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Population growth in Washington remains strong

CONTACT: Yi Zhao, 360-902-0592

OLYMPIA, Wash. Washington’s population grew by an estimated 126,600 persons, a 1.76 percent increase over the past year — the largest percentage increase since 2006. As of April 1, 2017, there were 7,310,300 Washington residents, according to annual estimates prepared by the Office of Financial Management.

Migration is once again the primary driver behind Washington’s population growth. From 2016 to 2017, net migration (people moving in versus people moving out) to Washington totaled 90,800, up 3,700 from last year. Net migration accounted for 72 percent of the state’s population growth this year, with natural increase (births minus deaths) responsible for the other 28 percent (35,800 persons).

Chart: Components of State Population Change

Population growth remains concentrated in the five largest metropolitan counties. Seventy-seven percent of the state’s total population increase occurred in Clark, King, Pierce, Snohomish and Spokane counties. Smaller metropolitan counties accounted for 18 percent of state growth, with nonmetropolitan counties accounting for 5 percent.

The April 1, 2017, population estimate for Washington’s incorporated cities and towns is 4,752,800, an increase of 86,000 persons from the prior year. Only 2,100 persons were annexed into incorporated areas this year, compared to 16,300 in 2016. The top 10 cities for population growth, in descending order, are Seattle, Vancouver, Spokane, Federal Way, Kent, Tacoma, Auburn, Redmond and Everett. The largest numeric increase in population is associated with Seattle, which grew by 26,900 persons to 713,700.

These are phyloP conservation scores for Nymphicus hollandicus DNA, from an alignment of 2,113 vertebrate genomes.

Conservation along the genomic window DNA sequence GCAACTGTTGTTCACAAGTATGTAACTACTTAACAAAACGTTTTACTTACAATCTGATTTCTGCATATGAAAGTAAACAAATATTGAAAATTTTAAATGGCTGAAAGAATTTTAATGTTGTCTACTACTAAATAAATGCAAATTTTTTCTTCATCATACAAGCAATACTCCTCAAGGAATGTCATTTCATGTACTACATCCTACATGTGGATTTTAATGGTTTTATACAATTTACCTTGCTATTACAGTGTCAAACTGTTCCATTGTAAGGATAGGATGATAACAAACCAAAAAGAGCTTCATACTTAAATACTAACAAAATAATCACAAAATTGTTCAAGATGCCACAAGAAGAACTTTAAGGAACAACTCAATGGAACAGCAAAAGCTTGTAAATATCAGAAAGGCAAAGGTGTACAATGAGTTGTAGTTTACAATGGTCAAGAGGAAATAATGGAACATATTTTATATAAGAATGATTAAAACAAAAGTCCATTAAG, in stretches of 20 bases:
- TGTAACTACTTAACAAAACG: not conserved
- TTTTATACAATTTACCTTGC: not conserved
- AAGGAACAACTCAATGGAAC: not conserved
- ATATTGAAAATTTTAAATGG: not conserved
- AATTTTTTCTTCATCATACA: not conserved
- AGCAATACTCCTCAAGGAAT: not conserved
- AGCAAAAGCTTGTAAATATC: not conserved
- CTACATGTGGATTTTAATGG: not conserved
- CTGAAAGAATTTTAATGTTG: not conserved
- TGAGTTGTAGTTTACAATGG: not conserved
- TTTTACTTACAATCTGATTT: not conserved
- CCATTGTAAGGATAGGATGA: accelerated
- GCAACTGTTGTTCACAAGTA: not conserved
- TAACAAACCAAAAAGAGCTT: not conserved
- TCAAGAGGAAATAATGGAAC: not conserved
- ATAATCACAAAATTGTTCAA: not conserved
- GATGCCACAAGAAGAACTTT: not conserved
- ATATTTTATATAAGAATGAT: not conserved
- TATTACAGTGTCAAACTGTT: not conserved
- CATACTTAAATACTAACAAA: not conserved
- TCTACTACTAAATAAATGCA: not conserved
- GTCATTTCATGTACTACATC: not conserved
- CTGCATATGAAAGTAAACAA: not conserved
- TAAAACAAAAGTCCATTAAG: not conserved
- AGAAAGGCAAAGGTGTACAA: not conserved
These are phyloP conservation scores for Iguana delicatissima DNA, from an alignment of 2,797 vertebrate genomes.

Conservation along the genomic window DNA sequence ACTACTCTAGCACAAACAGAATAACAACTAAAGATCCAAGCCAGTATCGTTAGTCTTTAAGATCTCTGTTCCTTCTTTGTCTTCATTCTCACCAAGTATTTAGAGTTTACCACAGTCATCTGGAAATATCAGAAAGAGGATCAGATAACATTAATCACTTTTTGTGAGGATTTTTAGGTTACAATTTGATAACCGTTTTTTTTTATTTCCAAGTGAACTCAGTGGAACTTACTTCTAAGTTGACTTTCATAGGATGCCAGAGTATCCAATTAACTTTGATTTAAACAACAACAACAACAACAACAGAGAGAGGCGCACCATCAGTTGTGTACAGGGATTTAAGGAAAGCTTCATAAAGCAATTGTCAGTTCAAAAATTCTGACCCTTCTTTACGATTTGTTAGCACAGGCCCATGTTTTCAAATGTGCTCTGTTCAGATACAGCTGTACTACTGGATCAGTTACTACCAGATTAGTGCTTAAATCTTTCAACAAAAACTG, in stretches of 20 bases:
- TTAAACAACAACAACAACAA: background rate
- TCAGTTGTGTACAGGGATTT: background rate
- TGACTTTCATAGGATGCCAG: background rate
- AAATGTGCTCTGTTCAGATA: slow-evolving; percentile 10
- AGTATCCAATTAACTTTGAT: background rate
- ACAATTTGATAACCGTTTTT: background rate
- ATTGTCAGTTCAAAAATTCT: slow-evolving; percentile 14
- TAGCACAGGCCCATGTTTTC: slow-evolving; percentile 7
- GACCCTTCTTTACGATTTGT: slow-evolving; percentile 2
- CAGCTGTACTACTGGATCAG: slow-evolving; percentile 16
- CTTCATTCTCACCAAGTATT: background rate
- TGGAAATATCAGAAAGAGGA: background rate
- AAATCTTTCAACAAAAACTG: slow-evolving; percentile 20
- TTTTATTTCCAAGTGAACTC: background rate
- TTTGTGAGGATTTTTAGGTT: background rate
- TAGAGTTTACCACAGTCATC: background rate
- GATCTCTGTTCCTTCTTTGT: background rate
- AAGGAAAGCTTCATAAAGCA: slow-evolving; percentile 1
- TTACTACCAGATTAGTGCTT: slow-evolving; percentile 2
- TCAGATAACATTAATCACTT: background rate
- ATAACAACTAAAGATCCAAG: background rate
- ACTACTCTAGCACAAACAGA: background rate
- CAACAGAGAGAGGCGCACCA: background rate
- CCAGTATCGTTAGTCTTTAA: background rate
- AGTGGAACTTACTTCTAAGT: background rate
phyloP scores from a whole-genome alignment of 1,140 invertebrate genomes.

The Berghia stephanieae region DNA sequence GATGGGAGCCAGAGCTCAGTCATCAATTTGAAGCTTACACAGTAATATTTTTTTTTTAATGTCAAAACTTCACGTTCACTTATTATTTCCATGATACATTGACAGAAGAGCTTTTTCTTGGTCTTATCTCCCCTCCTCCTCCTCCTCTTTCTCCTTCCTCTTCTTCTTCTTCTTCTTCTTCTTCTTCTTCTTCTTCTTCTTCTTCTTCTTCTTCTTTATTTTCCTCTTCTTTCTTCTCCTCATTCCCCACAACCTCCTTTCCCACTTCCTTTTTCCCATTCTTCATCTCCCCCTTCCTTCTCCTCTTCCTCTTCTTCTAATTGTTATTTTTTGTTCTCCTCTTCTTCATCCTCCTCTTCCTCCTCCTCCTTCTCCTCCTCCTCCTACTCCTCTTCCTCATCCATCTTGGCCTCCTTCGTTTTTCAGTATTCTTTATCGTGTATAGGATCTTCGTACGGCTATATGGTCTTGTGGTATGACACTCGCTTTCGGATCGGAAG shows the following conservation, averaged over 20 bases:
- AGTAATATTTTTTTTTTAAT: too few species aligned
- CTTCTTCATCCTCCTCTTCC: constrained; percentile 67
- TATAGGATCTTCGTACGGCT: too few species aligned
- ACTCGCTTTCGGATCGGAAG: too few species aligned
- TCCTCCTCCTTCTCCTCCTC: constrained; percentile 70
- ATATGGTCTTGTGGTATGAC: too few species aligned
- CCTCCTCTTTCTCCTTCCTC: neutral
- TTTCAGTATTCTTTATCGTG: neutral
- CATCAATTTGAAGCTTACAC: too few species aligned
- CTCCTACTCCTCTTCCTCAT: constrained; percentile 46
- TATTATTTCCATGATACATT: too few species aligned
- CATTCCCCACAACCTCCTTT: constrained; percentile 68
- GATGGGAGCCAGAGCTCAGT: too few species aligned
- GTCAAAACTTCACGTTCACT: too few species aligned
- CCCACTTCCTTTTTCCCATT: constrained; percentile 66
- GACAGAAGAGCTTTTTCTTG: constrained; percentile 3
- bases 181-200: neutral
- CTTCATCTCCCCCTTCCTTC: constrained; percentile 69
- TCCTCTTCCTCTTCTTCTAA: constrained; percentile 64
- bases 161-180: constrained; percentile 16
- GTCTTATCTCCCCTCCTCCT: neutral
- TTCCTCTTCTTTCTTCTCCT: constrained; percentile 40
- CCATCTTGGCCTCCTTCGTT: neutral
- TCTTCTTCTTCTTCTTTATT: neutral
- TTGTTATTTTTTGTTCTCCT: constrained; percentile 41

Population in the state’s unincorporated areas increased by 40,600 persons. The top 10 unincorporated areas for population growth, in descending order, are Snohomish, Pierce, Clark, Spokane, Thurston, Yakima, Whatcom, King, Skagit and Kitsap. Snohomish and Pierce counties accounted for 47 percent of the total growth in the unincorporated area population this year.

The state added 39,500 housing units in 2017, compared with 34,400 in 2016, an increase of 15 percent. The level of housing growth remains below the prior decade average of 43,500 units per year. Statewide, more than 52 percent of all new housing units were associated with multi-family structures. More than 74 percent of all new housing is located in the five largest metropolitan counties. King County leads all counties with nearly 14,700 new units, or 37 percent of the state’s total housing increase.


Numeric Change in Population: 2016–17

Map: Numeric Change in Population: 2016–2017

Percent Change in Population: 2016–17

Percent of State Total Population: 2017

Population Density: 2017

Map: Population Density: 2017